Unenvied eve supplants the parting day.

Here, let them see how serenities come,
And bid them cease to envy and to rave:
Look down beneath my feet and see their doom,
Says, life must be supported by the grave.

Respected, still the turf-bound grave is kept
By long successors with a hand of care;
O'er which, long since ('tis not unlike) there wept,
A village Plutarch or a Laura fair.

Indispensable are the lordly great,
These humble men are as completely so;
Heav'n made the rich, who made the poor? was't fate,
Is fate to be despis'd, will God forego;

How sorry would the rich man's table stand,
If these forego to tend the lowing herd,
The dairy maid forsake concretions bland,
And lands neglected, turn a weedy sward.

Here lies the strength of ev'ry weals renown,
From hence are led our armies o'er the globe;
Our public good, our private worth, a crown
To deck our head, and all our pomp enrobe.

Besides they're men, and what are men though here,
Dumb, cold, and stiff, they live beneath the clay;
This chill deposit notifies the sphere
From whence the soul ascends to endless day.

If here less learn'd, less artful they may rest;
Their viles more humble, as their lives were poor;
As the small hamlets e'er affords the breast,
But few diversities of crafty lore.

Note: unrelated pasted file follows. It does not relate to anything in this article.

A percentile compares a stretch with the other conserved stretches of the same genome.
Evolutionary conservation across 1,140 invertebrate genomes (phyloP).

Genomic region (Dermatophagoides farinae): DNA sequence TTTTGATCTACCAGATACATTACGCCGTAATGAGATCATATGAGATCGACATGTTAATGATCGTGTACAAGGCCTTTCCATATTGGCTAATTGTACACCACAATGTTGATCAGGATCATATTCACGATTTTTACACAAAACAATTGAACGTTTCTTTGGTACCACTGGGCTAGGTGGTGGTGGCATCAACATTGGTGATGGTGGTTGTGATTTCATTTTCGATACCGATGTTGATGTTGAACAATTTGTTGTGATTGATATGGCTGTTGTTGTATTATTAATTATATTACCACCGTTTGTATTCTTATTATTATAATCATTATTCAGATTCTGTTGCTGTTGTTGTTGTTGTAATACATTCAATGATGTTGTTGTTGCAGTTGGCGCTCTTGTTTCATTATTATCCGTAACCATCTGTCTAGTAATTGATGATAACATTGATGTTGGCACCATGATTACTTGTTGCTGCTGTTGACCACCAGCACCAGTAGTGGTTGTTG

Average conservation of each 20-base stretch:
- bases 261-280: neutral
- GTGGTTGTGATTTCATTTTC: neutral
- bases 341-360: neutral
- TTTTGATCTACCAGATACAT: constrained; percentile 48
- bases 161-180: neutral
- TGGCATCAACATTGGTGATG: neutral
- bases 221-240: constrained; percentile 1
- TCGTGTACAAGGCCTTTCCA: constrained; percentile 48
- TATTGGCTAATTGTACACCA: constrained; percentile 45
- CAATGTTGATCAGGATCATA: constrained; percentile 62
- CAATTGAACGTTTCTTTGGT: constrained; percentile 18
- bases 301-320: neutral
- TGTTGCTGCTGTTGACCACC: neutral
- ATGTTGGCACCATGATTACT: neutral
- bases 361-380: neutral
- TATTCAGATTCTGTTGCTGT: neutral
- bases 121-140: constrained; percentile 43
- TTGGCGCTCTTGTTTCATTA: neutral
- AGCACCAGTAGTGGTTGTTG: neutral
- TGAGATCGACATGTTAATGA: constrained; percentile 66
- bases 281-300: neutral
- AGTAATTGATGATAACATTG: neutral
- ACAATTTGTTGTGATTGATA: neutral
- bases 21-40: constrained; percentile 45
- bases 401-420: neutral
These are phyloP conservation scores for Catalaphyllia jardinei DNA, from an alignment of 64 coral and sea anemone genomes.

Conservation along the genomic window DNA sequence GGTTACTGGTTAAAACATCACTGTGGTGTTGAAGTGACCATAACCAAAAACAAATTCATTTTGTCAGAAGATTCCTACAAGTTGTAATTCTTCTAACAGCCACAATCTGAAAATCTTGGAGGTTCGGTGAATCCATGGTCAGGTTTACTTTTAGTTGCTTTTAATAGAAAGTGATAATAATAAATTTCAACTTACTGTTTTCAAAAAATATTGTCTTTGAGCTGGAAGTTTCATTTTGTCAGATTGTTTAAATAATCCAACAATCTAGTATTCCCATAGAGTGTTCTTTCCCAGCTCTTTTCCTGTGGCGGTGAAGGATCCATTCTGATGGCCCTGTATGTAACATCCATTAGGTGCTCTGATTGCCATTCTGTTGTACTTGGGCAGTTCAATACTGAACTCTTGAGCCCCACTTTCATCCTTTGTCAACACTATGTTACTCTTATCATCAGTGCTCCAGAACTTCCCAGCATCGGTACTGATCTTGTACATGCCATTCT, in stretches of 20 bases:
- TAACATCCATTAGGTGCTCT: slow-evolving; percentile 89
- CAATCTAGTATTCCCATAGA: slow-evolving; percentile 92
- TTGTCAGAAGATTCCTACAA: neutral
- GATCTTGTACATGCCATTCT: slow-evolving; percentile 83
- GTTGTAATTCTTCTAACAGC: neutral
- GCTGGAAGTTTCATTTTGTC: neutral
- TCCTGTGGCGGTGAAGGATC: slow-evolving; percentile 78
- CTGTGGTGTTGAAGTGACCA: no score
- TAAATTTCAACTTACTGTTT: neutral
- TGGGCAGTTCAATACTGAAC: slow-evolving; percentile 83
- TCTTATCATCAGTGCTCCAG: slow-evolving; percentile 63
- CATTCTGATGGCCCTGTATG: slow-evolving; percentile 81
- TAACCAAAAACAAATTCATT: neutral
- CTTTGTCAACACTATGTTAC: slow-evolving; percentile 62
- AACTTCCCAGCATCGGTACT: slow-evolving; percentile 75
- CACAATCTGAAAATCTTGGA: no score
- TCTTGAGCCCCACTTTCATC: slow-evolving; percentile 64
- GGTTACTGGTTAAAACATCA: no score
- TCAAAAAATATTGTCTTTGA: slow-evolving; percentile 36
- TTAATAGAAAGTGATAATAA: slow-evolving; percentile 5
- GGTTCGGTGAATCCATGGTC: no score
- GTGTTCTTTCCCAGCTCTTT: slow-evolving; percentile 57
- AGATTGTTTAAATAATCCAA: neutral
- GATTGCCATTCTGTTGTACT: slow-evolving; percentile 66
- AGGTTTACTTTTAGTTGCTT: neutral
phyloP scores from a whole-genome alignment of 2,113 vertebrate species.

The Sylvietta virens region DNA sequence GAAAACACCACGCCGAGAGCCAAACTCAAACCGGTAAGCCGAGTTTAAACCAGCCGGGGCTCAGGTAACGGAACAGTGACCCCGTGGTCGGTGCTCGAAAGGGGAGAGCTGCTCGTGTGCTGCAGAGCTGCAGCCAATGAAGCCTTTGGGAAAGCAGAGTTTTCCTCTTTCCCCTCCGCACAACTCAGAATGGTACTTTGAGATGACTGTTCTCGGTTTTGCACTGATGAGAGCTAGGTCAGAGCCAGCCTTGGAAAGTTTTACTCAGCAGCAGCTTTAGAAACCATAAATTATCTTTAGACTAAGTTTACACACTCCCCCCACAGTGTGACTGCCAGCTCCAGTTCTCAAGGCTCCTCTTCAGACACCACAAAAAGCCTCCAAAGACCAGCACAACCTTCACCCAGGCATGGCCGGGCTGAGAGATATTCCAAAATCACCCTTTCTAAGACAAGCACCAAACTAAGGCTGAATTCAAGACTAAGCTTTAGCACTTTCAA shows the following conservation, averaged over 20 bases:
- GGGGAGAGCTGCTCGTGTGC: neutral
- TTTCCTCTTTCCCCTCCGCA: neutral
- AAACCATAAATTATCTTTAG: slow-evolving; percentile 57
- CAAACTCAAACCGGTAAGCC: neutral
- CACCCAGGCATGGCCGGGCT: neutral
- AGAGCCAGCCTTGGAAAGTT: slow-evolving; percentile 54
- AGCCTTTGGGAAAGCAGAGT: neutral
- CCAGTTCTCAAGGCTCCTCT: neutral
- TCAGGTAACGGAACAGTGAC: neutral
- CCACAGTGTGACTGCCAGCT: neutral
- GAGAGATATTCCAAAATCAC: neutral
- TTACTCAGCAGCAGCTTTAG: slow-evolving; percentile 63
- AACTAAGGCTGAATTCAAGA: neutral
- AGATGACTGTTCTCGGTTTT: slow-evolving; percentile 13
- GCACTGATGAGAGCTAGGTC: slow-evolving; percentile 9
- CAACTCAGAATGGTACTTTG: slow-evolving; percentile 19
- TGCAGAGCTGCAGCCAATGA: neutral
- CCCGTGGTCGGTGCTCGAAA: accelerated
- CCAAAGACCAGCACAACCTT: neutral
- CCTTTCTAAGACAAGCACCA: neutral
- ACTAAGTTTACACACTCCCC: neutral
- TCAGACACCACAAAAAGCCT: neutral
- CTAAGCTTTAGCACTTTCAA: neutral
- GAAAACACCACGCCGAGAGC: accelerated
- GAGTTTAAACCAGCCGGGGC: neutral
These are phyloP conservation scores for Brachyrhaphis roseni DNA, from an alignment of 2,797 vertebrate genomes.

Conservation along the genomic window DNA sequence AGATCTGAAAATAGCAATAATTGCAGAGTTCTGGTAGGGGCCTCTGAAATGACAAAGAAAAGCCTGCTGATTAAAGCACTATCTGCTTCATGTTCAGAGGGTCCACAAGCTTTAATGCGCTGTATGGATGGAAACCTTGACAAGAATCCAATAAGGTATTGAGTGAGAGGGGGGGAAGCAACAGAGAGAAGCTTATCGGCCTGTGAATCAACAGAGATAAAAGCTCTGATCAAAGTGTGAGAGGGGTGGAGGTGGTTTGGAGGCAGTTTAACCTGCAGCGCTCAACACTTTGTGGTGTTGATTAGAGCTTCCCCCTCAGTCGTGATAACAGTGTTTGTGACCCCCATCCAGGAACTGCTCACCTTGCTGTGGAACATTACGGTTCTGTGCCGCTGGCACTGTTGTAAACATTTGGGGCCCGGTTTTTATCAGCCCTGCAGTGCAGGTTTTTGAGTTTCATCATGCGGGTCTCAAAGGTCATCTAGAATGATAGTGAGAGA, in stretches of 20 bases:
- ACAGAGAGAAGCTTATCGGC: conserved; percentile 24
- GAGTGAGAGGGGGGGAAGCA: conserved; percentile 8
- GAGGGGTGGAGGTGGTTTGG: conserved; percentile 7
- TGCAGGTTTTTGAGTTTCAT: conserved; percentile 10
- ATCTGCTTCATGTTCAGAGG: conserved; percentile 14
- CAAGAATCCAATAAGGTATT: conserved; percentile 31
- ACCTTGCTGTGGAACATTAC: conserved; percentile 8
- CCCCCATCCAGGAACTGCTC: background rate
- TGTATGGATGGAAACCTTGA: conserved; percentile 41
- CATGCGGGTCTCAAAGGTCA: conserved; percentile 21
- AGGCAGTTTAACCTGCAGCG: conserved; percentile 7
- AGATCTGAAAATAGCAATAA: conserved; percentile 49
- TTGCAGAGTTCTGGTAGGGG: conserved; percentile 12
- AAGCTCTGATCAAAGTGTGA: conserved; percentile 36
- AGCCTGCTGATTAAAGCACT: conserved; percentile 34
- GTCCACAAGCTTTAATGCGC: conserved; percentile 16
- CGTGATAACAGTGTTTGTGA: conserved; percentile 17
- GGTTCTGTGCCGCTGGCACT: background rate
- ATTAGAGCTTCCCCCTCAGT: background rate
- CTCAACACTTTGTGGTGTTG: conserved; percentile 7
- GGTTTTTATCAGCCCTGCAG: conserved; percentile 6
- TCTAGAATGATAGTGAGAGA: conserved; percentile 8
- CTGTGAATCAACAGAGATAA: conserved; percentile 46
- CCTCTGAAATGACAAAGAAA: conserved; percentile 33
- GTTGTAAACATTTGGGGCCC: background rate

One sphere of action governs all the train,
The hardy culture of the stubborn soil;
A genuine love, and known to ev'ry swain,
Dismantled age, which gives the trembling smile.

Fountains are but artificial springs;
But springs are native, innocent, and plain:
The rustic heart fair science seldom wings,
Yet is there science dormant in the swain.

Perhaps if cities had been rais'd on high
Where now but cot and meadow varied lies,
From ploughmen, Caesars might have rent the sky;
But, who can soar 'gainst opportunities.

Round scatter'd graves and epitaphs are read,
Some newly laid, and some which cent'ries know;
And I, one more, to magnify the dead,
Must die, and seek this gate to bliss or woe.

Then nor despise nor underrate their worth,
Who, when they cease, may rise as good as you;
Foul water filter'd, sparkles at the birth,
And death may purge them to a crystal hue.

Birth gives us station, and a chance may throw,
The prince, a curly headed peasant's boy;
And take each birth, and death, I cannot know
What nice distinction critics can employ.

Monuments, alas! alone record,
The great (unseemly to be seen) are bone;
And, when once so, the peasant and the lord,
May meet as friends and equals, and as one.

And here some well-earn'd fame is rais'd to tell
How each man liv'd, and how resign'd he died;